I have never been able to understand what pleasure can accrue from the spoliation of the homes of birds, the beautiful musical creatures that contribute so largely toward making the world cheerful. One of the pleasantest recollections of my boyhood is that in all that active period I never once killed or wounded a bird or robbed its nest. And I think that the kindest act I ever did--at least the one which I recall with the most satisfaction--was my release of a caged bird. A careless, heedless neighbor had caught and caged a redbird, and the mournful twittering of the poor creature as he fluttered incessantly behind the bars of his prison pained and haunted me. The redbird can never be reconciled to confinement; he is of the forest; the wildness of his peculiar note indicates the restlessness of his nature. So for nearly a year the melancholy twittering and the fluttering of that caged bird haunted me.

One morning--it was in the gracious May time--I awoke early. The sun was just coming up and was kissing the tears from lovely Nature's face. The air was full of coolness and of sweet smells. Then, hearing the querulous note of the imprisoned bird upon the porch yonder, I determined to set the poor thing free. So I dressed myself and stole out into the graciousness of the early morning. To my last day I shall not forget the delight, the rapture, with which that released bird mounted from the doorway of his cage and sped away!

One of the most treasured relics I have is a poem which my father wrote when I was a little boy. My father was a native of Maine, but for all that he was a man of sentiment and he had much literary taste, and ability, too. The poem which he gave me, and which I have always treasured, will (if I am not grievously in error) touch a responsive chord in many a human heart, for all humanity looks back with tenderness to the time of youth.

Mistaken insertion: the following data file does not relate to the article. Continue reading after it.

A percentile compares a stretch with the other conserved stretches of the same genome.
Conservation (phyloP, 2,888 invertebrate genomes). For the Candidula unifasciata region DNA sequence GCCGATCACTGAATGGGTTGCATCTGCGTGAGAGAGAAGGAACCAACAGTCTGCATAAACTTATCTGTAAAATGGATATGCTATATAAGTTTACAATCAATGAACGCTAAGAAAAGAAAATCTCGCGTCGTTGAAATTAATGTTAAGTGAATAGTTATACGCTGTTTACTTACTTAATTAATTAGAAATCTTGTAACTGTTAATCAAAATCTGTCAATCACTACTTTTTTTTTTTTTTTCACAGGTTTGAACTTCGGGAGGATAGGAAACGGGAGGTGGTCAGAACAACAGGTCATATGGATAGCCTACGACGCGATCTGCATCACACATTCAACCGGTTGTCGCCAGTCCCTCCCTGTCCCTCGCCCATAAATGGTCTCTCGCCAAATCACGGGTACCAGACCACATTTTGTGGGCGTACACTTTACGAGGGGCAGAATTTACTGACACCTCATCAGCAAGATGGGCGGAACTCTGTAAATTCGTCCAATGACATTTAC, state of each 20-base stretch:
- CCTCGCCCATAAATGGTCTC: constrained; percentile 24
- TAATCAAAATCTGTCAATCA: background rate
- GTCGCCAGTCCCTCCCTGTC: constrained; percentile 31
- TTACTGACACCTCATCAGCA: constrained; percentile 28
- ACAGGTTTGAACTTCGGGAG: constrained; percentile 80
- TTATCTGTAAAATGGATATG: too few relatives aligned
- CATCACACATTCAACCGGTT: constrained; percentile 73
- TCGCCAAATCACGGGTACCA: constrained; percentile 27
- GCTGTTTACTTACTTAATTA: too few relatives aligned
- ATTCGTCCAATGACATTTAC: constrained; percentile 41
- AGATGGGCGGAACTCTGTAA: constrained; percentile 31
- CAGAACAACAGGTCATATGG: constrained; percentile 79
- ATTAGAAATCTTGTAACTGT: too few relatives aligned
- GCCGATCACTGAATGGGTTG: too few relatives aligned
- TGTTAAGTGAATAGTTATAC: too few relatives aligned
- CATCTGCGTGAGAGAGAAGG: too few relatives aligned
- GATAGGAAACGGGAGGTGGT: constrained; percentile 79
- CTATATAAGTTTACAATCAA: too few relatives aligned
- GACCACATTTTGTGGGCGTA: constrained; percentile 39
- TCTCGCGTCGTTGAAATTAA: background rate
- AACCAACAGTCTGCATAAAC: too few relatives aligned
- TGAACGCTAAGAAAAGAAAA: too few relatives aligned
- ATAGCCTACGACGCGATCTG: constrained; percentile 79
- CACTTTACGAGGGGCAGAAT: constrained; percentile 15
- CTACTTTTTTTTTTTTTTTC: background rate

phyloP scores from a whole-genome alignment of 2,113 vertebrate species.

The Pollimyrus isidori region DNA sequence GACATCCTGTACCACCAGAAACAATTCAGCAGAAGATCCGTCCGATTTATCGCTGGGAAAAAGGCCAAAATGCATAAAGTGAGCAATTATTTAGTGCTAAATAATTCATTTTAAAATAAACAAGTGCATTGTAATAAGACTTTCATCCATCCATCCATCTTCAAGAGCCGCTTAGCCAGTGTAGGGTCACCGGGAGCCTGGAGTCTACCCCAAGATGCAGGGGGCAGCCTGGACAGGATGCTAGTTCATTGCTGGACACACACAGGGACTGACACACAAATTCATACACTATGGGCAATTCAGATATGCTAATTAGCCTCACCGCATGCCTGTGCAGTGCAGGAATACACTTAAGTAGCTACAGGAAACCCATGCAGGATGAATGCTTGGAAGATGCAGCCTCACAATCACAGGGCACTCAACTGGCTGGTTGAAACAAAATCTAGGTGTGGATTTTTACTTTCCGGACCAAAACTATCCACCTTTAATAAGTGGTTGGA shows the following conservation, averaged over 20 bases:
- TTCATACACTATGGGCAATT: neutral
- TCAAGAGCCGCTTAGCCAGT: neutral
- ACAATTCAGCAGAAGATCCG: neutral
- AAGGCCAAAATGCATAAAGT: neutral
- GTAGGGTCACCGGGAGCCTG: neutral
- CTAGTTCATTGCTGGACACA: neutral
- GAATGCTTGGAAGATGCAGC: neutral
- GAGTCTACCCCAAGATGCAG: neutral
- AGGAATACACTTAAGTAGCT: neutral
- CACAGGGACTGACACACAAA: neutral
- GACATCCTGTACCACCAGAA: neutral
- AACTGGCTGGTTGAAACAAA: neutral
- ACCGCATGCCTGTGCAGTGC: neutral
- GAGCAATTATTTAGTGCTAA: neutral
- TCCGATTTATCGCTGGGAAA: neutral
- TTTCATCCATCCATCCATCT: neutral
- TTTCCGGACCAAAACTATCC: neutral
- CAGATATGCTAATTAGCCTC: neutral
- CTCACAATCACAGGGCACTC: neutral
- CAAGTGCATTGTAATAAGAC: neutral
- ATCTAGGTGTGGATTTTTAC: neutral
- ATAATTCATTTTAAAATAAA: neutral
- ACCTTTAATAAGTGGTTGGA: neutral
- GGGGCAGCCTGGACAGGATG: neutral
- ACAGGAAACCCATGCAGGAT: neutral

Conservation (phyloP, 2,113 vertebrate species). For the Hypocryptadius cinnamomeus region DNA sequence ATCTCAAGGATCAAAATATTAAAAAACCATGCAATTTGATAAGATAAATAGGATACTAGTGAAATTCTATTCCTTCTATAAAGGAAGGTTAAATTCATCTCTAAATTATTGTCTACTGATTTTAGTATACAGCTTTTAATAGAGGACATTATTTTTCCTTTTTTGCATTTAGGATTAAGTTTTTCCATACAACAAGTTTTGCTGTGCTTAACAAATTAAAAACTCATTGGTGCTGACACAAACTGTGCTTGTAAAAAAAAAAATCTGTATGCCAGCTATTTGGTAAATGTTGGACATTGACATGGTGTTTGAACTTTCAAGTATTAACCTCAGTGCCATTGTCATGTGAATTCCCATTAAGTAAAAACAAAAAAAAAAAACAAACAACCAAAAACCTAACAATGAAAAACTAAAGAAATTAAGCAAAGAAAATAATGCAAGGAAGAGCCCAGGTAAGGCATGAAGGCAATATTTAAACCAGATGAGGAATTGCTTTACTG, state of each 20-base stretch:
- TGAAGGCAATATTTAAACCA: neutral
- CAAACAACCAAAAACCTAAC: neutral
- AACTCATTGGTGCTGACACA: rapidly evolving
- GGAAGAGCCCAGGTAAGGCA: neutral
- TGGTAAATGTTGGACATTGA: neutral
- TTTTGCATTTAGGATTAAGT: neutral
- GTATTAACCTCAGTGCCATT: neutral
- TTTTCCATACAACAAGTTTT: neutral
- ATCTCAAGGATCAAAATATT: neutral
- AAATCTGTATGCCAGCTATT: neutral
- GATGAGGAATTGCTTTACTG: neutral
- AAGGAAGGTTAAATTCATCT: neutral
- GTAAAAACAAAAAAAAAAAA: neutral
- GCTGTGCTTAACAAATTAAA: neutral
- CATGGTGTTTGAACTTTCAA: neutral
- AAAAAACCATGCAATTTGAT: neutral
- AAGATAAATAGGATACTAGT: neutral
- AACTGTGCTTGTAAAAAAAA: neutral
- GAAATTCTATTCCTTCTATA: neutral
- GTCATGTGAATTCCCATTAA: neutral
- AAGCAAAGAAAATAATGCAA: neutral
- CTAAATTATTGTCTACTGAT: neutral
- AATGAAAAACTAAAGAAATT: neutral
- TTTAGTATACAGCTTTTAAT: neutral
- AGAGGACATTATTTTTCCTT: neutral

THE MORNING BIRD

A bird sat in the maple tree
And this was the song he sang to me:
"O little boy, awake, arise!
The sun is high in the morning skies;
The brook's a-play in the pasture lot
And wondereth that the little boy
It loveth dearly cometh not
To share its turbulence and joy;
The grass hath kisses cool and sweet
For truant little brown bare feet--
So come, O child, awake, arise!
The sun is high in the morning skies!"

So from the yonder maple tree
The bird kept singing unto me;
But that was very long ago--
I did not think--I did not know--
Else would I not have longer slept
And dreamt the precious hours away;
Else would I from my bed have leapt
To greet another happy day--
A day, untouched of care and ruth,
With sweet companionship of youth--
The dear old friends which you and I
Knew in the happy years gone by!

Still in the maple can be heard
The music of the morning bird,
And still the song is of the day
That runneth o'er with childish play;
Still of each pleasant old-time place
And of the old-time friends I knew--
The pool where hid the furtive dace,
The lot the brook went scampering through;
The mill, the lane, the bellflower tree
That used to love to shelter me--
And all those others I knew _then_,
But which I cannot know again!

Alas! from yonder maple tree
The morning bird sings not to me;
Else would his ghostly voice prolong
An evening, not a morning, song
And he would tell of each dear spot
I knew so well and cherished then,
As all forgetting, not forgot
By him who would be young again!
O child, the voice from yonder tree
Calleth to _you_, and not to _me_;
So wake and know those friendships all
I would to God I could recall!